As for the age issue, well, we all get older, and it’s bloody annoying. But it is disingenuous to ignore the fact that those Average-Joe Has-Beens in the ECB’s research were 15 years younger – and in many cases still active players in their mid-30s – when the board committed its Original Sin of selling the sport, lock stock and barrel, to Sky in 2004.
As Wisden’s then-editor, Matthew Engel, wrote the following year: “Live cricket has now disappeared from the screens of more than half the homes in the country. The damage will be incalculable.”
The sport’s participation levels have been holed below the water-line ever since. And therefore, instead of denigrating the lifelong love of the game of those who grew up on free-to-air cricket, the ECB ought to be pathetically grateful for their continued patronage – not least because, in many cases, that love is now being passed onto their own kids (daughters included), the very players that English cricket requires to stay afloat until it works out what it’s really going to take to address its participation crisis.
That was a point that Harrison, with the deft swerve of the seasoned politician, avoided addressing head-on. Sky are, he insisted, “cricket’s best friend”, and a “huge part of [this] opportunity has been created by the[ir] investment”. But when it was put to him, by one journalist who has been conducting his own research in clubs up and down the country, that the majority of people that he had spoken to hated the concept of The Hundred, Harrison inadvertently channelled his inner SS Kommandant.
“I respect that there are some pockets of resistance around,” he said. “It’s no surprise to any of us, it was the same 17 years ago [when the Twenty20 Cup was launched], it’s the same every time something disrupts. We will do everything we can to excite cricket fans about this, cricket fans will absolutely get behind this. I think cricket fans are going to love it.”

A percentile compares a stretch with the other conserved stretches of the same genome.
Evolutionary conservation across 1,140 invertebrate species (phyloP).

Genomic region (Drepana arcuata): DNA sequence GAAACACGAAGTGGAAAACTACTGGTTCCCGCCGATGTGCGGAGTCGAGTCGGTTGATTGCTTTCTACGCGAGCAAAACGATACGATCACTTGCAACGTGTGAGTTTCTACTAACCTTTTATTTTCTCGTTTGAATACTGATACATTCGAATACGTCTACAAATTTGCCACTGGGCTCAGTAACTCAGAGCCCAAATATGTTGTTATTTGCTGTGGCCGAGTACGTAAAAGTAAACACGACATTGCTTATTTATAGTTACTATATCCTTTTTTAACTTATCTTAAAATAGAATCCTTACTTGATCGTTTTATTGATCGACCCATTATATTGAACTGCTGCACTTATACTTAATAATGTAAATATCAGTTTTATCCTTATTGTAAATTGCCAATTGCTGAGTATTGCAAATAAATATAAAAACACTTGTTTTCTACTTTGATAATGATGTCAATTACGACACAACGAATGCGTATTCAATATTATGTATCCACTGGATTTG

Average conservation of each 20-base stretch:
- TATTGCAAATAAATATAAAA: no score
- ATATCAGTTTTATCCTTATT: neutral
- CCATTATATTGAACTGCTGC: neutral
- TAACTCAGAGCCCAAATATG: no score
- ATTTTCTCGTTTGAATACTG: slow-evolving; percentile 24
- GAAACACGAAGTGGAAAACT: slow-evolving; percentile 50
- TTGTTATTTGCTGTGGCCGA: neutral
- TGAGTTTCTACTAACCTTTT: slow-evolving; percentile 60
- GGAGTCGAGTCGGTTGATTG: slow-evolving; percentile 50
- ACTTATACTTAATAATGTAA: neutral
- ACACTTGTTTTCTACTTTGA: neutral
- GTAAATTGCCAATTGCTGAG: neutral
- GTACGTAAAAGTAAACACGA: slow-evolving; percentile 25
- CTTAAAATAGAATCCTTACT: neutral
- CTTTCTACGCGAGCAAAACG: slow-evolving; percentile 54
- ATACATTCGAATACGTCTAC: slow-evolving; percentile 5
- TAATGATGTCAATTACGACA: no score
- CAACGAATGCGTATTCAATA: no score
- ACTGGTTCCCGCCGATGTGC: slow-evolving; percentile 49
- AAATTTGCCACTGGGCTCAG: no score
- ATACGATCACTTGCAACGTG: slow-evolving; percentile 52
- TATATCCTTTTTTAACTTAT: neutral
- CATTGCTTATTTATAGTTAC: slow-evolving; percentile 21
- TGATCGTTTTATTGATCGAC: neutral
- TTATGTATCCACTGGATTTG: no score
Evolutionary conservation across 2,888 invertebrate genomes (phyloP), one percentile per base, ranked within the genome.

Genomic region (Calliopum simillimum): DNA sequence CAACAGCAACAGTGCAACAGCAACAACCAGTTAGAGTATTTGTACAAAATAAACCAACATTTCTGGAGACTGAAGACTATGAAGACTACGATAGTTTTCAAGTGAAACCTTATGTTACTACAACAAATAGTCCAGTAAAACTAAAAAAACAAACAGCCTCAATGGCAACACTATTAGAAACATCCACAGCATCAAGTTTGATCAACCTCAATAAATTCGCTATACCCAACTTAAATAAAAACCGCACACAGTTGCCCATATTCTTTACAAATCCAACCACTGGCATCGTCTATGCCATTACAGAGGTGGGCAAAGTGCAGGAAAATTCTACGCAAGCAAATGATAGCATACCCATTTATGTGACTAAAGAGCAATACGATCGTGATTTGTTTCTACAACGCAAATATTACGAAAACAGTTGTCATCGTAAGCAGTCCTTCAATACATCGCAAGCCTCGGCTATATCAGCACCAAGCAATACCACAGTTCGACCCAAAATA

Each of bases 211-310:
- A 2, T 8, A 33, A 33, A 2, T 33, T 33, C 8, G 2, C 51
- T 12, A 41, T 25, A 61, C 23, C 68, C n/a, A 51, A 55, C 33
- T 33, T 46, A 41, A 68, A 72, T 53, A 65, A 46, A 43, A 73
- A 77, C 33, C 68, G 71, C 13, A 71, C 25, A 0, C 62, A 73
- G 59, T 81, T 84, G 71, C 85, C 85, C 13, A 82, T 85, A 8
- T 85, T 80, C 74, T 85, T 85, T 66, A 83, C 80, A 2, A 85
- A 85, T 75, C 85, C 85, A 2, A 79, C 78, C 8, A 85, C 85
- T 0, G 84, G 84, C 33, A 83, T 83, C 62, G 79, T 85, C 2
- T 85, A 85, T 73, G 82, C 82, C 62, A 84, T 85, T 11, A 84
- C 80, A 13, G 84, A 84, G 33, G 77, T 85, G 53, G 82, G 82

Well, we’ve got no choice really, do we? As Daryl Mitchell, the Professional Cricketers’ Association chairman, put it recently: “If it doesn’t work, then we’re all in trouble.”
The format aside, the wider worry is that numerous other elephants are still in the room, and will need urgent addressing before the ECB’s ambitions can hope to fulfil even the most basic aims of their inception.
We still don’t know any team names – Surrey’s significant status as a Hundred sceptic remains to be adequately resolved – while the claims that the tournament will feature “Best v Best” players is slathered in significant doubt. India’s superstars are sure to give the tournament the flick, while England’s own marquee names – Joe Root, Jos Buttler, Jonny Bairstow, Ben Stokes (and by then, you’d presume, Jofra Archer) – are doubtless going to be double-booked in Test series against West Indies and Pakistan. After all, 90 percent-plus of the board’s income will still be derived from international cricket, long after they’ve reinvented the wheel.
“There are inevitable challenges with the schedule,” said Harrison. “We are a sport that does not have enough time to fit everything in. and our windows are becoming more and more challenged as ICC events and domestic leagues grow.”
Well quite. As might have been mentioned once or twice before – is a fourth format of the game really the way to make life simpler?